Ms. Tippett: Here's a sentence, a question from one of your writings. "The problem of the nature of faith plagues us all our lives. Is openness to other ideas infidelity or is it the beginning of spiritual maturity?"

Sister Chittister: Yes.

Ms. Tippett: It's a good question.

Sister Chittister: Well, you see, the old institutional answer was that it's infidelity. But if you move as a person of faith, immersed in your own — the best of your own spiritual tradition, then you can only come to the other end of that sentence, "It is openness to the best and to the wholeness." We don't have gods, we have God. We are all moving toward that God within the limitations and with all of the gifts that each of these great, seeking traditions gives us in our culture. Now, where all of that is going to come out, it doesn't even bother me. I just know that the Jesus story is my story, that I walk with Jesus, that I feel that presence, that I know that path, and that that path, the path I walk, to me seems very much like the path from Galilee to Jerusalem that Jesus walked, raising women from the dead and curing lepers. I am convinced that where I am going is on just the end of the path that I started years ago.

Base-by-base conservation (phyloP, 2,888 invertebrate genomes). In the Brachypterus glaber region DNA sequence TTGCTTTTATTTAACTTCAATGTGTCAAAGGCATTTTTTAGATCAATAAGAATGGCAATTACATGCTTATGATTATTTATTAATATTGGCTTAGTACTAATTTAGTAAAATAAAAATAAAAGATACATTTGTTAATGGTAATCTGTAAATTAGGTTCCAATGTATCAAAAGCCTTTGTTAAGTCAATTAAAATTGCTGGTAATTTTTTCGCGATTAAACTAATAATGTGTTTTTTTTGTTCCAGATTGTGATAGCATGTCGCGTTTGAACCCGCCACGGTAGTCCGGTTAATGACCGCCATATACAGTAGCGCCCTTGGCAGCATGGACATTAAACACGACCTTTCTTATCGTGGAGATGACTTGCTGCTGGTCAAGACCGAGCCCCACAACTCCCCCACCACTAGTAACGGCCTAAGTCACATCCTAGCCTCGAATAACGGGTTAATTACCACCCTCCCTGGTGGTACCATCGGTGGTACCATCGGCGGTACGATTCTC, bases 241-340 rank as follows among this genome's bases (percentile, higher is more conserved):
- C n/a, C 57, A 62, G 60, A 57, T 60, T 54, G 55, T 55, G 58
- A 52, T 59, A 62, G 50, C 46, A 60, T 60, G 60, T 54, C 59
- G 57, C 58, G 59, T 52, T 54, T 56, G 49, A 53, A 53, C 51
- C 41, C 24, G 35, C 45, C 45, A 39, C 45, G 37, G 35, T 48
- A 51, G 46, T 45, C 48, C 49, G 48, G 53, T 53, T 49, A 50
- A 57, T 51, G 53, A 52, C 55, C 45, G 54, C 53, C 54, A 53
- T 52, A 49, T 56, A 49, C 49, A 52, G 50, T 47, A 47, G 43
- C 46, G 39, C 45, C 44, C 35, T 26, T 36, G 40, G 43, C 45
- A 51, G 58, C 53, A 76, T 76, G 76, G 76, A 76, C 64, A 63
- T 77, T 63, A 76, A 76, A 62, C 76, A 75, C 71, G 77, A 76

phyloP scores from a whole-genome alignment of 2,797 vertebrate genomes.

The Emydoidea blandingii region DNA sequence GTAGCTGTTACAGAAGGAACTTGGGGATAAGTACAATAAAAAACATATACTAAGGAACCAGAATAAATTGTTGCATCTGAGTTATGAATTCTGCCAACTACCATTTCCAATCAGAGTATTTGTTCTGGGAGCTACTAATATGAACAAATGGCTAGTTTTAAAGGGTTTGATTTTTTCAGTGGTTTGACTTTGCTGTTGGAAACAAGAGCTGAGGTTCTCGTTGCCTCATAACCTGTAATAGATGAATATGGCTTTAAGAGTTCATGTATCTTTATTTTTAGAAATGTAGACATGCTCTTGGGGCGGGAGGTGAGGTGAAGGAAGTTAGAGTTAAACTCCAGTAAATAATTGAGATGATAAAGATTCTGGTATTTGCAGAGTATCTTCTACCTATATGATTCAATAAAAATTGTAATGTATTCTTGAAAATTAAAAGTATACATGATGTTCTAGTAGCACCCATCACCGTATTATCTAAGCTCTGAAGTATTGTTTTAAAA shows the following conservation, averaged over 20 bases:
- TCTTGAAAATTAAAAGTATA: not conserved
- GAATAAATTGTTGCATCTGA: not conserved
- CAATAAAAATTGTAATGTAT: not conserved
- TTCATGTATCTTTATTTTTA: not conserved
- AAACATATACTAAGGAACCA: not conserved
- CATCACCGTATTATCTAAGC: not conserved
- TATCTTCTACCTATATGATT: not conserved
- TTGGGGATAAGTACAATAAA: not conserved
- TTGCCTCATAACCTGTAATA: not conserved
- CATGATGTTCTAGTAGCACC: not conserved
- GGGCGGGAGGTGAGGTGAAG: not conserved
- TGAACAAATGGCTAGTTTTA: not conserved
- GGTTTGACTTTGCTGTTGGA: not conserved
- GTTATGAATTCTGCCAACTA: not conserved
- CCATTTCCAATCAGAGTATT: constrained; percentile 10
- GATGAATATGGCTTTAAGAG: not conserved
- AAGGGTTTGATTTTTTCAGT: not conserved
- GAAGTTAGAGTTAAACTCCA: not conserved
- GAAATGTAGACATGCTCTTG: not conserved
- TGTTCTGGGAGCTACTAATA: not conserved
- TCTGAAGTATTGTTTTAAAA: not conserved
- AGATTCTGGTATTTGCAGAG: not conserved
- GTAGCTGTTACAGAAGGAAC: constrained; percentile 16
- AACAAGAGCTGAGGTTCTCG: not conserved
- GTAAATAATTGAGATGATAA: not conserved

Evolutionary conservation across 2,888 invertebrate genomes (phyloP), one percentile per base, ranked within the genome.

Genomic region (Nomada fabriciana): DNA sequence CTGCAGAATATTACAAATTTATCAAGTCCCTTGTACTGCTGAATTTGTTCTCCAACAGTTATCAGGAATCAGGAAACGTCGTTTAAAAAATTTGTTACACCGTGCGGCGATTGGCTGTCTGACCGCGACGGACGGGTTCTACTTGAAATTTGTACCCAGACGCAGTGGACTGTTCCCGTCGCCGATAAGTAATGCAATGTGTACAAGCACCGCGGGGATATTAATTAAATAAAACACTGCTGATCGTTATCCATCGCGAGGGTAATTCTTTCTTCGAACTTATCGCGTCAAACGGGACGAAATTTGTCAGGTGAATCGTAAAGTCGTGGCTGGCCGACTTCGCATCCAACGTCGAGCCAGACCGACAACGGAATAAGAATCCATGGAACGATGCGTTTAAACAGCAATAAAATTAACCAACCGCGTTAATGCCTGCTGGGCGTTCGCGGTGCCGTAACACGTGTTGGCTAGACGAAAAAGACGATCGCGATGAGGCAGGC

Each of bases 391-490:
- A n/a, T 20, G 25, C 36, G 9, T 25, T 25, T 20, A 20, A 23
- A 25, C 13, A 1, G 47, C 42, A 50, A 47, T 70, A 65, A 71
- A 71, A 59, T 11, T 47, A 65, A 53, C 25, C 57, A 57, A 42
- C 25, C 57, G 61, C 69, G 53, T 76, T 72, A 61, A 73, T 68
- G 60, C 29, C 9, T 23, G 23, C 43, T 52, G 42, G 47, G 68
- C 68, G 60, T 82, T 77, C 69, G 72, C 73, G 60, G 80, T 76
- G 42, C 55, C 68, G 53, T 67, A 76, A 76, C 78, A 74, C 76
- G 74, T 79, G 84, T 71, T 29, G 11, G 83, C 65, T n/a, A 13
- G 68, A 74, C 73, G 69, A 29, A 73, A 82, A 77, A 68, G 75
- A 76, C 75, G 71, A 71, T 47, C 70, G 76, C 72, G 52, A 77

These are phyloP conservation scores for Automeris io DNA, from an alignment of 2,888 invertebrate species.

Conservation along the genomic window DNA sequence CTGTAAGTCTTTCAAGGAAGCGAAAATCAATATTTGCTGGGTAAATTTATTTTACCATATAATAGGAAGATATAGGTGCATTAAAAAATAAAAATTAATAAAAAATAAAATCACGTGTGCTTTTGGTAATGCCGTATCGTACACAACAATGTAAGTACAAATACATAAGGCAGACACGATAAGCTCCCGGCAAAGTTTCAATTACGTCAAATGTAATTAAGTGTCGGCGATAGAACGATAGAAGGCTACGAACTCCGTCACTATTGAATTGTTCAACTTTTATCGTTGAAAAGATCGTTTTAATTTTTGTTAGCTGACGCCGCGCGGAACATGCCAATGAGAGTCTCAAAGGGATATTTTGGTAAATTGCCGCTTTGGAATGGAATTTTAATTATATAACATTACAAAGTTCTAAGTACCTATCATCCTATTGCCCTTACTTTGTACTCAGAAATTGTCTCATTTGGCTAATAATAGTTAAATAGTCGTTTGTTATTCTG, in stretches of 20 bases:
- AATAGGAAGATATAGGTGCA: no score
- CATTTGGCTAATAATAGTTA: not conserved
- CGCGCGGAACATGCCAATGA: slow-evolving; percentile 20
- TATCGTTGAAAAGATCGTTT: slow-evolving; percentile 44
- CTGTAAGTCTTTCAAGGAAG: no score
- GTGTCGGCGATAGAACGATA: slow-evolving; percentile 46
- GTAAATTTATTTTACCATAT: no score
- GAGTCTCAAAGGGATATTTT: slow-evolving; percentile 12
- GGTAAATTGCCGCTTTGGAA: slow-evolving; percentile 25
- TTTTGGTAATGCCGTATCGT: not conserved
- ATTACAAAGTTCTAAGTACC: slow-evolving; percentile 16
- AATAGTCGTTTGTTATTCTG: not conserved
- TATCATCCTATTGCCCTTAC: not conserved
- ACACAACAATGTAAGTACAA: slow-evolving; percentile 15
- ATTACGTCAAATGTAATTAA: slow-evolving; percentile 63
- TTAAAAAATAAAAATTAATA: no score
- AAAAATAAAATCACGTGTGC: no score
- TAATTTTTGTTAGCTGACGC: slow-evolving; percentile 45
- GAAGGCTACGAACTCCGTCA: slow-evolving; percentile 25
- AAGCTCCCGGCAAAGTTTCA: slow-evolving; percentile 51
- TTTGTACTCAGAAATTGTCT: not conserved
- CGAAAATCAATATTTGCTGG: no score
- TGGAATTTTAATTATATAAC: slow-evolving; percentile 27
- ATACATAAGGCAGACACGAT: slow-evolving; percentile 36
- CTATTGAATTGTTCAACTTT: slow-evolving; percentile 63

Ms. Tippett: Tell me what else you're doing these days, where your passion is. I noticed that you were part of a gathering that did get quite a lot of attention, of the Network of Spiritual Progressives in Washington that was hosted in part by Michael Lerner and the Tikkun Community.

Sister Chittister: Well, I'm a co-chair with Michael of Tikkun, yes. And I have done it because I believe that we have a very limited and often distorted image of the voice of religion in our own culture and our own time. Somebody said to me in another radio interview, "Now, Sister Joan," the interviewer said, "you know, the last election was decided on moral values." I said, "Wait a minute. Just hold a minute. Hold it. The last election was decided on some moral values." The place of religion right now is to remember the rest of the moral values.

Ms. Tippett: What are those for you?